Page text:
Many Unaware of Their HIV Status Until It's Advanced
Latest HIV News
THURSDAY, June 26, 2014 (HealthDay News) -- Few patients treated at U.S. emergency departments have HIV, but those who do test positive for the virus are in the most infectious stage or have already developed AIDS, a new study says.
"People may believe that HIV and AIDS are diseases of the 20th century, but our results show that many people continue to be infected without being aware of it," said study author Dr. Kara Iskyan Geren, of Maricopa Integrated Health System in Phoenix.
Researchers looked at data from nearly 22,500 ER patients who were tested for HIV. Of those, only 0.28 percent of patients were found to have the AIDS-causing virus.
Of those who tested positive, 23 percent had acute HIV infections (most infectious stage) and 28 percent had progressed to AIDS, according to the study published online June 23 in the Annals of Emergency Medicine.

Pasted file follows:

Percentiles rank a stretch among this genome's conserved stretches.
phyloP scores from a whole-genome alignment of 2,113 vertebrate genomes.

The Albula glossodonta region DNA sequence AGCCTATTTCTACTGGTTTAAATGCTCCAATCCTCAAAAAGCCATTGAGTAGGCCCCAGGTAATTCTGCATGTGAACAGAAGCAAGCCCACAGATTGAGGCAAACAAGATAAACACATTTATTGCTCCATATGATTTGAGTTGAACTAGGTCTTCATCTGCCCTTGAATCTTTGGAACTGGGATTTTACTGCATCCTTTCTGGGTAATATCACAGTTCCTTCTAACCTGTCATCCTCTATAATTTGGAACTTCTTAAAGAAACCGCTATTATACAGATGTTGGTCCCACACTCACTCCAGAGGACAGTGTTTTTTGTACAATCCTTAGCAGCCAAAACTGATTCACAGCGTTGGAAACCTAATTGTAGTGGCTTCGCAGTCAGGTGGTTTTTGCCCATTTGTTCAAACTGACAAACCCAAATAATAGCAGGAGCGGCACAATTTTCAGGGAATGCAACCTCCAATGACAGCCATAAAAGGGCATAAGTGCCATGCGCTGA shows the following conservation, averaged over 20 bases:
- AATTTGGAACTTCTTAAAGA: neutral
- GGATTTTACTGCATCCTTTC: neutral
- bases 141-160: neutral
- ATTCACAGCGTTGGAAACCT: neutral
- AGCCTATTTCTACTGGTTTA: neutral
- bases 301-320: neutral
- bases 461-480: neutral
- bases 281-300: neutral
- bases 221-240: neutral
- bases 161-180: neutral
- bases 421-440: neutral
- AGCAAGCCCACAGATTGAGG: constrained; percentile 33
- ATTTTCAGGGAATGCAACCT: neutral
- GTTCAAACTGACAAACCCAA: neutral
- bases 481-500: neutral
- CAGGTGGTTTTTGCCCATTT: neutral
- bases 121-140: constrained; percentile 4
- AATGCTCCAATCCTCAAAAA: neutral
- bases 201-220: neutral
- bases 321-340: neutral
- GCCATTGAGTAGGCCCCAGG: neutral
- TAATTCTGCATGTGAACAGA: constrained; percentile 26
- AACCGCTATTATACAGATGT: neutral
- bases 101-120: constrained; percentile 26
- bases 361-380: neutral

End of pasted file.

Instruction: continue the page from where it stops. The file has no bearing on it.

The researchers also found that 82 percent of ER patients with confirmed HIV did not have health insurance.
"Proper diagnosis before HIV progresses to AIDS allows for interventions that can extend life as well as minimize the risk of transmission to other people," Geren said in a journal news release. "Of the patients with confirmed HIV diagnosis, we were able to connect 72 percent with HIV care within 90 days."
The researchers used a relatively new test (available since 2009) that enables earlier and easier detection of HIV.
"In 2006, the Centers for Disease Control and Prevention suggested universal screenings for patients in populations with a prevalence of undiagnosed infections greater than 0.1 percent, which would include our patient population," Geren said.
"However, it is difficult to ask an already overburdened, underfunded emergency department and its staff to perform a public health function," she added.
"The reality is that the lack of organizational support and upfront costs will likely be a major barrier to implementing this type of testing in many emergency departments across the country," she concluded.
-- Robert Preidt
SOURCE: Annals of Emergency Medicine, news release, June 24, 2014